- New market standards: ESMA are throwing their weight behind new standards that will have a dramatic effect on how the markets work. A decision has been made that a robust framework for classification of non-equities is required – the so called COFIA, or the classes of financial instruments approach. While some will find this commitment from Paris encouraging, many see it as overcomplicated and too broad in focus to manage liquidity thresholds. ESMA have also now made it clear that they will be putting the weight of MiFID II behind the LEI project, removing the option of using BICs to identify clients and putting explicit obligations on firms to ensure that the identifiers are right. Oh my …
- Trading: A greater proportion of trades will be on exchange, which will require certain derivatives contracts to be traded on a venue, creating important interdependencies between MiFID and EMIR. New algorithmic trading rules are looking likely to remain vague, as ESMA have again reaffirmed their reluctance to provide detailed definitions, and so throwing ambiguities into the rules as they stand. Best to start coming up with your own definitions and mind the gaps!
- Transparency: In the second part of the response to G20 commitments, MiFID II extends the trading obligation to cover all instruments – meaning the definitions of ‘liquidity’ and ‘pre trade’ are attracting a lot of attention from traders. Much of the operational focus has been, and will continue to be, on 81 new transaction reporting fields, but just as important a part of MiFID II transparency will be public disclosures for reference data. Not only will the new definition of systematic internalisers continue to cause headaches within a firm, the reference data implications will create challenges for the whole market. Good chance of getting stuck on this one without common practices …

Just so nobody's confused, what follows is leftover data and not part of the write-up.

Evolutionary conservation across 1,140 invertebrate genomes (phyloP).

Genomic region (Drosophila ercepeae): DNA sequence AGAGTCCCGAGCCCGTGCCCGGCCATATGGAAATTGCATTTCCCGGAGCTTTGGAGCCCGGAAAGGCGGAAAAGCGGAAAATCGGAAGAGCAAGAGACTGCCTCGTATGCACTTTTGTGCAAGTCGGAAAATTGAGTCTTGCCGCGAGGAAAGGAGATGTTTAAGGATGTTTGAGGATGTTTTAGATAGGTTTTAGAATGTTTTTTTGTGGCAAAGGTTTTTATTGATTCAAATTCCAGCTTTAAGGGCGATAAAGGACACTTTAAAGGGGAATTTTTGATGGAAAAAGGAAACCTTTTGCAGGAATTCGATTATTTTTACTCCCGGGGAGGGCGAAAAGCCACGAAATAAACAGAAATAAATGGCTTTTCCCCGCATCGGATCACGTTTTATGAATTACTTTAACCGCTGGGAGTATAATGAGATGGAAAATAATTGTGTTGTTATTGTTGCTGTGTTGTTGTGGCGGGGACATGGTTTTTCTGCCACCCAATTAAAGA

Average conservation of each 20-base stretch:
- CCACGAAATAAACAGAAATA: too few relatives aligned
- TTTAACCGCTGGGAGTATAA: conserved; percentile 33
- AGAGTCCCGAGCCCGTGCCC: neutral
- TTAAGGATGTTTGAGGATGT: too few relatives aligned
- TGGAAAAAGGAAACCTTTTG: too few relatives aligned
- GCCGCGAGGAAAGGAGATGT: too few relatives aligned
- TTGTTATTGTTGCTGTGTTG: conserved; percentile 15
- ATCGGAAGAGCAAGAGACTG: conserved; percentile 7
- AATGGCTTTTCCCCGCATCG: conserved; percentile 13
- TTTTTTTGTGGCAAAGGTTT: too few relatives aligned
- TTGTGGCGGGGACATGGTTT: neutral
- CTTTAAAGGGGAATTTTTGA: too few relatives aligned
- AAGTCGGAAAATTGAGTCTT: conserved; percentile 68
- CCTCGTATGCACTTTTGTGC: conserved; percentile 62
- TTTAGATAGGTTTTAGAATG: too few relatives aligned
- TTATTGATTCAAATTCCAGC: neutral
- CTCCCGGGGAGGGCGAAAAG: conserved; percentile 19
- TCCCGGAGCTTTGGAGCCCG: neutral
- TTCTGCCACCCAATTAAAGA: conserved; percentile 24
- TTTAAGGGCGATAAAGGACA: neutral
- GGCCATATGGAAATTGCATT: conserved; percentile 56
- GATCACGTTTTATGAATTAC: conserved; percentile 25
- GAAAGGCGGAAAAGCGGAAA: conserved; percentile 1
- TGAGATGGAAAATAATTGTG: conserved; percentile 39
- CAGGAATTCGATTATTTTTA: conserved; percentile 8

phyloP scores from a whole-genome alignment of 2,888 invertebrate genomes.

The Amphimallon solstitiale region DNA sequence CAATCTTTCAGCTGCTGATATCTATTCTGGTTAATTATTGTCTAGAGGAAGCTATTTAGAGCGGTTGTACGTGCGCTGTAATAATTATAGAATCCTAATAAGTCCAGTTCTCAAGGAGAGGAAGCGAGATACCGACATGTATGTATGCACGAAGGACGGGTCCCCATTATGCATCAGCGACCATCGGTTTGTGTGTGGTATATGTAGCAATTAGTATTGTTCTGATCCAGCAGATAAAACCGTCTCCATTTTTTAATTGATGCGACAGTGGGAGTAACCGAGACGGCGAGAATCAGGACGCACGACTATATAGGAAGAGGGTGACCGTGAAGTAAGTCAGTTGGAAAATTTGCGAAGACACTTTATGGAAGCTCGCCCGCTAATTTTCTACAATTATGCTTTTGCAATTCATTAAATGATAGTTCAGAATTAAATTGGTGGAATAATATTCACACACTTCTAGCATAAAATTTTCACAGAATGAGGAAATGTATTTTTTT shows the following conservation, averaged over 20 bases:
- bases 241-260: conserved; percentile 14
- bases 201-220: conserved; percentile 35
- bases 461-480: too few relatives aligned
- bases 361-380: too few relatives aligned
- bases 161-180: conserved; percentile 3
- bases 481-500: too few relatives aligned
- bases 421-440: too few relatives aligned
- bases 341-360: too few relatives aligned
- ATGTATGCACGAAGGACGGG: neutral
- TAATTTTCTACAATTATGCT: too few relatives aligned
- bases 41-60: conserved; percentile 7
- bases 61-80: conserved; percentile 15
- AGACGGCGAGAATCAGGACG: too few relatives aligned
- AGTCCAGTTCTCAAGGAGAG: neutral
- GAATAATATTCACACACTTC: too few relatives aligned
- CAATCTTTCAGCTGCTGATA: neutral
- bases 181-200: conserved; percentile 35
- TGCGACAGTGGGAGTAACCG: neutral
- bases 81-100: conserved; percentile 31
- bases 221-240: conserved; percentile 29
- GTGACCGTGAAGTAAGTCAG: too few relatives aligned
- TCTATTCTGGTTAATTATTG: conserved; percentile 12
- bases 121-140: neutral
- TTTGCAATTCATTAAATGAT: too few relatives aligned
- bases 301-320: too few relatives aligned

- Enhanced SYSC: The UK concept of each firm maintaining robust ‘systems and controls’ will be much enhanced by 2017 with an expanded role for operational risk functions and microstructural controls aimed at curbing algorithmic trading related risks. Despite ESMA’s commitment to these (read minimum tick sizes and kill switches), much of the ‘how’ remains unclear. Regardless, though the business may not want to engage in the requirements, they’ll thank you for getting in front of what are, inevitably, big drivers of the cost income ratio.
At the end of the day, each firm will need to know what is required for their business, customers and suppliers first, before committing serious resource to making changes.
Your guides to get you through
Regardless of how you map out your path, a focus on implementation is required to shape the acceptable methods for meeting the requirements.
Of course, keeping in mind that JWG is a think-tank, not a charity, we won’t yet be releasing our treasure map on RegTech. However, we do have the tools to help you through.
We are running a full trading regulation programme this year through training and peer-to-peer benchmarking, while our RegDelta analysis tools can help firms and their suppliers to:
- Know their requirements and the deltas between them
- Understand the timing, linkages and dependencies
- Identify the risks involved and make the right choices.
CDMG’s 2015 inaugural meeting on 22 January aims to help those of you at the coalface sort out what matters most in MiFID II as one of the 40+ new pieces of regulation. We will shortly unveil news about our MiFID II groups for 2015 as well.
Stay tuned for our perspectives later this month and get in touch with the team now if you would like to join in the path to safety.